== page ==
BWV 186 provides one of those occasion upon which I wish I had never attempted to give ratings to the cantatas. In its eleven movements there seems to me to be inspiration ranging from the routine to the sublime. In the first part, the outer movements are excellent but the inner arias are a disappointment. In the second half, the duet is a moment of sheer genius. In a little more detail, the opening movement is a fine and sombre chorus as befits the mood of the text. The first disappointment arrives after a recitative: The bass aria seems, with its spare accompaniment, to be entirely routine. Things look like they may pick up in the next aria, this time for tenor, but really the vocal line never matches the interest of the violin accompaniment. The first half is rounded off by a very upbeat extended chorale setting. The second half opens with a recitative that leads into another rather disappointing aria. Again, the accompaniment is not matched by the vocal line. All these thought are put to flight, however, with one of Bach's glorious duets (this one for soprano and alto) skipping along in 3/8 time. Do get to hear this movement, if nothing else from this work. The cantata comes to an end with another verse of the chorale with a setting similar to that which ended the first half.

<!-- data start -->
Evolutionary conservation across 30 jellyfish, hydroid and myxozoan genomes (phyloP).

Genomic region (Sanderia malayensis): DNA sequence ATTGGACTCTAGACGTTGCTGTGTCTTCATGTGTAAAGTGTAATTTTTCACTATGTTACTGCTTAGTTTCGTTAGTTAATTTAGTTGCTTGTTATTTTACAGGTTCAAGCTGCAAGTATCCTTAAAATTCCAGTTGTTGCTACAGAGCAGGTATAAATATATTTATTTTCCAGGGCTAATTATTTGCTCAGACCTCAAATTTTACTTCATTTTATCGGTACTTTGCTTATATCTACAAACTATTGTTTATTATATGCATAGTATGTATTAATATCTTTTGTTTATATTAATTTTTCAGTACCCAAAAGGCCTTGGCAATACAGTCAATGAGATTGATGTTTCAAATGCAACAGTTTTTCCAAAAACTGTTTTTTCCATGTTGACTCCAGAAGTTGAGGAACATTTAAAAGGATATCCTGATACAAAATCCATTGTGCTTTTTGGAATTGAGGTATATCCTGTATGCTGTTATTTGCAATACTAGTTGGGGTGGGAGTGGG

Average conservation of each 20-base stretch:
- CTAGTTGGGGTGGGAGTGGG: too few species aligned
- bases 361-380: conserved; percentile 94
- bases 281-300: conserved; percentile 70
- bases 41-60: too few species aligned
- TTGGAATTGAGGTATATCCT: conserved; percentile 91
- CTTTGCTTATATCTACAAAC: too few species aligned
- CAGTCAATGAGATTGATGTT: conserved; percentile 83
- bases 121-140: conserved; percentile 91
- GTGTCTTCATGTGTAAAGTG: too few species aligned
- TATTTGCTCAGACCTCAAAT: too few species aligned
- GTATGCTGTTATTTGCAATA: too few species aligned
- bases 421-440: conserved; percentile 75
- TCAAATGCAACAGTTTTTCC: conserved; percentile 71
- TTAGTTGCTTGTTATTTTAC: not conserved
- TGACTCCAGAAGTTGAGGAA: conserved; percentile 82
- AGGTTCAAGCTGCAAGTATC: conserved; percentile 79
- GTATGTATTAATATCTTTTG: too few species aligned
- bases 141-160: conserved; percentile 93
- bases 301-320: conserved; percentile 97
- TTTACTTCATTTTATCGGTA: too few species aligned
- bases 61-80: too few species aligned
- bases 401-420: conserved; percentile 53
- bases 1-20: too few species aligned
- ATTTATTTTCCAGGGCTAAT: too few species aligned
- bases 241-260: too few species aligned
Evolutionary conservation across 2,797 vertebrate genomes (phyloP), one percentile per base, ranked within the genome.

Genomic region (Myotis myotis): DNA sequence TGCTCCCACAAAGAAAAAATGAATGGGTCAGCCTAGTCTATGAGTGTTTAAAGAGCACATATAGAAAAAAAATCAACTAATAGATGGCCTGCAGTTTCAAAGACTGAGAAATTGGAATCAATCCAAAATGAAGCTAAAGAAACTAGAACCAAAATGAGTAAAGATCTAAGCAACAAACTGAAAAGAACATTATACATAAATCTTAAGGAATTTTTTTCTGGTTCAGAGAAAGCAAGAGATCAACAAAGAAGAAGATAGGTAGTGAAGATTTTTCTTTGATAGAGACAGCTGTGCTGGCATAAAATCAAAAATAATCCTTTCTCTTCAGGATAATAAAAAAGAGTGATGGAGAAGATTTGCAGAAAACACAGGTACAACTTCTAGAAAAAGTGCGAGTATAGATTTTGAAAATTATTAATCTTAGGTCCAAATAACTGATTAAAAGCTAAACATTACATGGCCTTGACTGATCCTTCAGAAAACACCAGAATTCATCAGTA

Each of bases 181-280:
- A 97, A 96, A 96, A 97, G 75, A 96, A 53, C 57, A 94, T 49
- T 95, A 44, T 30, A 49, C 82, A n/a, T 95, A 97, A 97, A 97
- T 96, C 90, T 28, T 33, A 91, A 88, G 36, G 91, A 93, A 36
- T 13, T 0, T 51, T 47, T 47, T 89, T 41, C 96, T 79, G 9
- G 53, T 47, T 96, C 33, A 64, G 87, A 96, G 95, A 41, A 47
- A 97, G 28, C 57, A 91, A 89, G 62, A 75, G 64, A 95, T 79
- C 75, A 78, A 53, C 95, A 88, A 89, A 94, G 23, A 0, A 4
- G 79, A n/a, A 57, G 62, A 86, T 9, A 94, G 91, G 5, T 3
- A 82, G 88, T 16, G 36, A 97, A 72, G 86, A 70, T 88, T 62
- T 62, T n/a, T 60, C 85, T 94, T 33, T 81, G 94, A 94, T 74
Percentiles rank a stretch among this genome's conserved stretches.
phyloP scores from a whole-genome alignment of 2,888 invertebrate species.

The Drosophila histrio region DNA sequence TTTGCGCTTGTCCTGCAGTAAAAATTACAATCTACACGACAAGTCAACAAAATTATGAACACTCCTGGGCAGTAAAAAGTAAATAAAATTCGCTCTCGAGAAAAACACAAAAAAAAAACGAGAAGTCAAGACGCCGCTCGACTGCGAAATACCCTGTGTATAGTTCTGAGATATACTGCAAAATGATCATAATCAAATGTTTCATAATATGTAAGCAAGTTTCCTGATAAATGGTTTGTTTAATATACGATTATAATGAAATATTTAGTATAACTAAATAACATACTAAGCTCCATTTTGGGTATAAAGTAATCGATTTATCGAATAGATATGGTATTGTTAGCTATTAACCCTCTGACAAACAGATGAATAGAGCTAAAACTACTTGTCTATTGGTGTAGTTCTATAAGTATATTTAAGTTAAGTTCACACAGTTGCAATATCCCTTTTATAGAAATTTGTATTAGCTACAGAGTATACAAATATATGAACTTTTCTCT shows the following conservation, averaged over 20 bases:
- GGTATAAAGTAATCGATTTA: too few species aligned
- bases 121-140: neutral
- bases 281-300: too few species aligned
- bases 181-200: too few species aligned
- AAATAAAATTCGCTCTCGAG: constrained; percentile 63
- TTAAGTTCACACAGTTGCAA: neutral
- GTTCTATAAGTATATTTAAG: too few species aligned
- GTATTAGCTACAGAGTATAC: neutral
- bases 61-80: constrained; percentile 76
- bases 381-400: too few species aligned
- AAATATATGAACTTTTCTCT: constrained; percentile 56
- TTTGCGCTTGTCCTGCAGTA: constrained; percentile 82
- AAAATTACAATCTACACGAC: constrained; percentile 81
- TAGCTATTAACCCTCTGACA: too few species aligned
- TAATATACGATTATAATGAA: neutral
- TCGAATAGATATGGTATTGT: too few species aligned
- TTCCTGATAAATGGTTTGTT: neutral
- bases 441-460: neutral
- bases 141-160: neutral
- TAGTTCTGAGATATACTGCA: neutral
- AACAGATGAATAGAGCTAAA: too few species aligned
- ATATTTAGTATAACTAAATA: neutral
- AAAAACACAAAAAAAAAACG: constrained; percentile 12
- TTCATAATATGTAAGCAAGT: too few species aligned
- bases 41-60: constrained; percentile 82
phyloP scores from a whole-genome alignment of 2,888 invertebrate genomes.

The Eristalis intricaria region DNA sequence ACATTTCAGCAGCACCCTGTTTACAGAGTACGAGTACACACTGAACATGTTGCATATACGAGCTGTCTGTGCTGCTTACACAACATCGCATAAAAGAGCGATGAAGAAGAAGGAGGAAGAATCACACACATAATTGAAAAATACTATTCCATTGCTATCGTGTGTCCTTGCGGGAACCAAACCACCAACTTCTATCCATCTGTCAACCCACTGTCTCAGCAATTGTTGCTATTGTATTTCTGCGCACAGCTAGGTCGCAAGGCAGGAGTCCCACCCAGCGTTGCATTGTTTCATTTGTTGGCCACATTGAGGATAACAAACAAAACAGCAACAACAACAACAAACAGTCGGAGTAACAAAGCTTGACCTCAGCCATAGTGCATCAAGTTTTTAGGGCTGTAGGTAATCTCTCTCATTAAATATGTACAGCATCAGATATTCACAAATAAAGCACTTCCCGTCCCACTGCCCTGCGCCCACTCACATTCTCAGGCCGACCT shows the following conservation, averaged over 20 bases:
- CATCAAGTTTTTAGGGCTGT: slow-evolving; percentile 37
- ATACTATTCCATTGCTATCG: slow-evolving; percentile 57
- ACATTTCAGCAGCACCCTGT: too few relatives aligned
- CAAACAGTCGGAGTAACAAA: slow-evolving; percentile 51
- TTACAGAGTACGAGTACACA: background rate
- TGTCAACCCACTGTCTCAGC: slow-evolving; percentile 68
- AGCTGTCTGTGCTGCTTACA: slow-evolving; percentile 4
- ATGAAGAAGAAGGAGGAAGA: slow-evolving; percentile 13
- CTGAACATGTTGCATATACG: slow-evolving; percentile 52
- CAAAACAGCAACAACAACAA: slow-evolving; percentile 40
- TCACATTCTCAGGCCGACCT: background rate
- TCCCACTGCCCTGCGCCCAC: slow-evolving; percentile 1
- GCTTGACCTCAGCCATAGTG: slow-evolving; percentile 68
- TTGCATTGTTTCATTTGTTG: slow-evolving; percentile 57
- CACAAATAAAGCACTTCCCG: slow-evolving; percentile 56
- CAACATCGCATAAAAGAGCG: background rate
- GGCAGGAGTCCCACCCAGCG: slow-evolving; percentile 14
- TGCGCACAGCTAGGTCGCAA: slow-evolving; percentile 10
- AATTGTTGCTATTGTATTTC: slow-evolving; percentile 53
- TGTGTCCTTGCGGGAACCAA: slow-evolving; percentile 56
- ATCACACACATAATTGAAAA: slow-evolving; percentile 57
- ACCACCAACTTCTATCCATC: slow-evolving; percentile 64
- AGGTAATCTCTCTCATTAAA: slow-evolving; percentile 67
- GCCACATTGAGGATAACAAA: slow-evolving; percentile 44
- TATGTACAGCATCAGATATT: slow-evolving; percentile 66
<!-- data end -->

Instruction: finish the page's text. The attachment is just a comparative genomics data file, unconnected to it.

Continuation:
Copyright © 1996 & 1998, Simon Crouch.